For more information. call our president Sarah Williams on 07817 120339 or visit www.hambleden-wi.org
THE March meeting was held online with Suzanna Rose presiding.
She welcomed about 20 members via Zoom and also our WI adviser, Janet Kingdon.
It was noted that the resolution for the National Federation’s annual meeting regarding cervical cancer had received 50 per cent of the votes. This would be debated on June 8 with the meeting held online.
The book club will be meeting via Zoom on April 7 at 2.30pm.
The monthly meetings for April, May, June and July will also be held via Zoom.
In August we will hopefully have a garden meeting and with even more hope that we will return to an indoor meeting in September, which is our 80th anniversary.
The Beechwood Group has a Zoom meeting planned for May 6 (details to follow).
The annual meeting then commenced with the financial statement from Pam.
She reported that we had a very small surplus for the previous year, which was due to not having to pay for the hall for meetings and other outgoings. The statement was adopted.
Mary Burton gave the committee’s report mentioning the commencement of Zoom meetings, a novel way of keeping in touch with members and of hearing some of the speakers who had already been booked in our programme for 2020/21.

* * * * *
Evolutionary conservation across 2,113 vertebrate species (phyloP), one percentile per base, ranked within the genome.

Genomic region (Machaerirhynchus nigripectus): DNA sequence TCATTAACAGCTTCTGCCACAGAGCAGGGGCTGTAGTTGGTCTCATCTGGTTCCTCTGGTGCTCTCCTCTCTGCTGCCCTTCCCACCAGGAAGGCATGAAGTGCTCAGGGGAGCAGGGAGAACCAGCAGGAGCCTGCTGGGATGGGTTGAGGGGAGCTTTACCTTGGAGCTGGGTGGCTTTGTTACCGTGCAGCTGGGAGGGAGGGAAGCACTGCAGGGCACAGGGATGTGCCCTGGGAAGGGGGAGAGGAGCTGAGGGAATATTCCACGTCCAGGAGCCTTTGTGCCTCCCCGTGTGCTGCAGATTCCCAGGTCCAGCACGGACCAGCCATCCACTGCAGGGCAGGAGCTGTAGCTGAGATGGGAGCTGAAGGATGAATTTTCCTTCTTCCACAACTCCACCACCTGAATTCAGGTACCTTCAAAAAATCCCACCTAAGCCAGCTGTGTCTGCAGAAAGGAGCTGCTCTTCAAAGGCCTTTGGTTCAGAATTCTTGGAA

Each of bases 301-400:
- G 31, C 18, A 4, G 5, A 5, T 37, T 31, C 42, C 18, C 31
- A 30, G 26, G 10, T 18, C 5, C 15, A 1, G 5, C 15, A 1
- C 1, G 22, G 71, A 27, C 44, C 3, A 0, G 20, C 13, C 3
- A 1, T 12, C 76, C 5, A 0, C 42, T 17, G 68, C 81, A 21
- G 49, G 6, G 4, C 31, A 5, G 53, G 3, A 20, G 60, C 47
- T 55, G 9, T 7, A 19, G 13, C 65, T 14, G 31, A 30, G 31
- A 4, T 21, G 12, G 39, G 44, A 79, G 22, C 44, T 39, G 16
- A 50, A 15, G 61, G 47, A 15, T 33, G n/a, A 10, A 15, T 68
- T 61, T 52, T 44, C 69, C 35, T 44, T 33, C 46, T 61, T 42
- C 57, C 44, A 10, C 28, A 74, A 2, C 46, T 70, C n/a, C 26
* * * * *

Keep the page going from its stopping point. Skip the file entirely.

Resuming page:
Suzanna gave the president’s report and thanked her committee for all their support in her very first year in this position.
She gave very heartfelt thanks to Shirley Weyman, who was retiring after serving on the committee for 50 years non-stop. This surely must be a record.
Shirley had always made her home available for meetings and garden parties and was an invaluable help in any historical facts concerning Harpsden WI.
The committee for the coming year was re-elected. It comprises Suzanna Rose, Mary Burton, Pam Hails, Susan Beswick, Jean Newman, Doris Tallon, Gwen Wilding and Judith Young. The WI adviser announced that Suzanna had been re-elected president for 2021/22 and wished her the best of luck.
Mary will continue as secretary and Pam as treasurer. Susan is speakers’ secretary, Doris will organise outings when these become permissible, Gwen is in charge of the archives, Jean will continue to provide refreshments and Judith will endeavour to write the press reports each month.
Following the annual meeting, Suzanna gave a short talk on her role as a deputy lieutenant of the Royal County of Berkshire.
The next meeting of Harpsden WI will be on April 14 at 2.30pm via Zoom. The speaker will be Jennifer Cowling and her talk is entitled “From the page to the stage”.
MILL GREEN, WARGRAVE
WE gathered on Wednesday, March 3 via Zoom and welcomed Chris O’Grady, who was to talk to us about Rembrandt, an artist about whom he is passionate.